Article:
When the Raiders fired Lane Kiffin and promoted Tom Cable to the job of interim coach, I wasn’t sure what, if anything, would truly change. Well, other than the fact that Cable wouldn’t snipe at Al Davis the way Kiffin did, and he’d probably let JaMarcus Russell throw a few more passes.
This week I started getting a clearer picture of Cable’s coaching approach.
First, Cable benched free safety Michael Huff and replaced him with Hiram Eugene. Then, he benched wide receiver Ronald Curry and replaced him with rookie Chaz Schilens.
In both cases, Cable sent two very clear messages approaching Sunday’s home game against the New York Jets.
1) Cable demands aggressiveness out of his players. He praised Eugene for throwing “his body around in there.” He said he likes the way Schilens fights for the ball in traffic.
2) Cable values production over pedigree. Huff was the seventh overall pick in the 2006 draft. Eugene was signed as an undrafted rookie in 2005 and spent most of his first two seasons on the practice squad. Curry is in his seventh season with the Raiders and started 13 games last year. Schilens is a seventh-round draft pick out of San Diego State.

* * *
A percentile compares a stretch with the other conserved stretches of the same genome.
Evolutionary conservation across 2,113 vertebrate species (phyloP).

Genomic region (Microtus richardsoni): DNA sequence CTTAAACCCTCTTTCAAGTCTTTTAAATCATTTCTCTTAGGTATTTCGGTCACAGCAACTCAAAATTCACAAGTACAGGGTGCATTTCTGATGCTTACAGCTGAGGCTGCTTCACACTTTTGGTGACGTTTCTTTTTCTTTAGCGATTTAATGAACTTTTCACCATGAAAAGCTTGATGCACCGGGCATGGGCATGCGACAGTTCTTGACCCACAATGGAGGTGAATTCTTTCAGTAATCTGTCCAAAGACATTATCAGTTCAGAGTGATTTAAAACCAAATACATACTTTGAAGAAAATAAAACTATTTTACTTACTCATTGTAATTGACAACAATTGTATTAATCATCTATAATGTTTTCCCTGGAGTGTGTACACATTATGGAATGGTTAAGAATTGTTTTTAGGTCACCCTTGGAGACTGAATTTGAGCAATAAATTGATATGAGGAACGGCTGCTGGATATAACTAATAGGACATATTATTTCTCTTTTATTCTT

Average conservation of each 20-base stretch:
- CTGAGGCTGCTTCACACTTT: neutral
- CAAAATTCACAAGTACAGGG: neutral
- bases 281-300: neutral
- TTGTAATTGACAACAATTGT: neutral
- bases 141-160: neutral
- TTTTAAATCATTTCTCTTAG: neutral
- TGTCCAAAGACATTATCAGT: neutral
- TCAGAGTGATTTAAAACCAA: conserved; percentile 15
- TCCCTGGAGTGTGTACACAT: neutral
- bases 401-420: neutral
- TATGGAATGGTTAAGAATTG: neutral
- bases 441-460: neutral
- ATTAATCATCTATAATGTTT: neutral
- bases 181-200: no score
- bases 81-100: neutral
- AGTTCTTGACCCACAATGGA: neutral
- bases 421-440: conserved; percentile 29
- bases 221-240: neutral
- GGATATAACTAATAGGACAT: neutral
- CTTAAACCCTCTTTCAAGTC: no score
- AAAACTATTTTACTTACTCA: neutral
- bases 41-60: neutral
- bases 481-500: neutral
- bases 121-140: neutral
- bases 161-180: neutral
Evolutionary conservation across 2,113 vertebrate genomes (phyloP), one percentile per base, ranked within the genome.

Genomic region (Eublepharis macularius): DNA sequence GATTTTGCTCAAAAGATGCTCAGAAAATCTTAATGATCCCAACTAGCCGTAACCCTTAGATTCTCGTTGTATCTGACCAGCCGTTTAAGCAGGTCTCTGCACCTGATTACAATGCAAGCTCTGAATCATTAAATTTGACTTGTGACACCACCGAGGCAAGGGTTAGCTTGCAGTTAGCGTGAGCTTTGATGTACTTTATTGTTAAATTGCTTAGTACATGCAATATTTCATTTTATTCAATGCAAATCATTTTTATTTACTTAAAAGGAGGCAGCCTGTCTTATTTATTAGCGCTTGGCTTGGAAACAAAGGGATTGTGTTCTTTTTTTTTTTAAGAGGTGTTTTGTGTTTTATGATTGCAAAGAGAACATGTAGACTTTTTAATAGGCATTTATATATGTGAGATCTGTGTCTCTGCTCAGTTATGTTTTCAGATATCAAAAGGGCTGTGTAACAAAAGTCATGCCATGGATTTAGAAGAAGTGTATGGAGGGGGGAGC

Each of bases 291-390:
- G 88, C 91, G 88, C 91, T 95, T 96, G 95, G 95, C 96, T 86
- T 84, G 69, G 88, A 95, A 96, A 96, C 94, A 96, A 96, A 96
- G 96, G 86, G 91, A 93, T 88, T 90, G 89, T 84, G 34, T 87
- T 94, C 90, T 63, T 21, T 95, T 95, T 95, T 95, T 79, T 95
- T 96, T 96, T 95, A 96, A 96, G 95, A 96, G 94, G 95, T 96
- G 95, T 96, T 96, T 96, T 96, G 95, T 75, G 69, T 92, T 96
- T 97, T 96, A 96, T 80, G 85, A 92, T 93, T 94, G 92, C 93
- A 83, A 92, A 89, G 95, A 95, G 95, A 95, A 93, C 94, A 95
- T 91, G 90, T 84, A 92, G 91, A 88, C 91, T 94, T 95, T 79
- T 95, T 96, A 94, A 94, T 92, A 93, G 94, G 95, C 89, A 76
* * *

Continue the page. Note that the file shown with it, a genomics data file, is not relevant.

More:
Good for Cable. He needed to shake things up and let his starters know that their jobs weren’t guaranteed. Huff has been blowing coverages and missing tackles. He deserved to be benched. Curry had just six catches for 61 yards and on touchdown in five games. It was well past time to give someone else a shot.
As the Raiders’ offensive line coach, Cable set the bar extremely high for his players. Now, apparently, that bar applies to the entire team.
Will that change translate into more wins? Who knows? Cable’s a coach, not a miracle worker. But you can bet that Cable has his players’ attention. That can only help.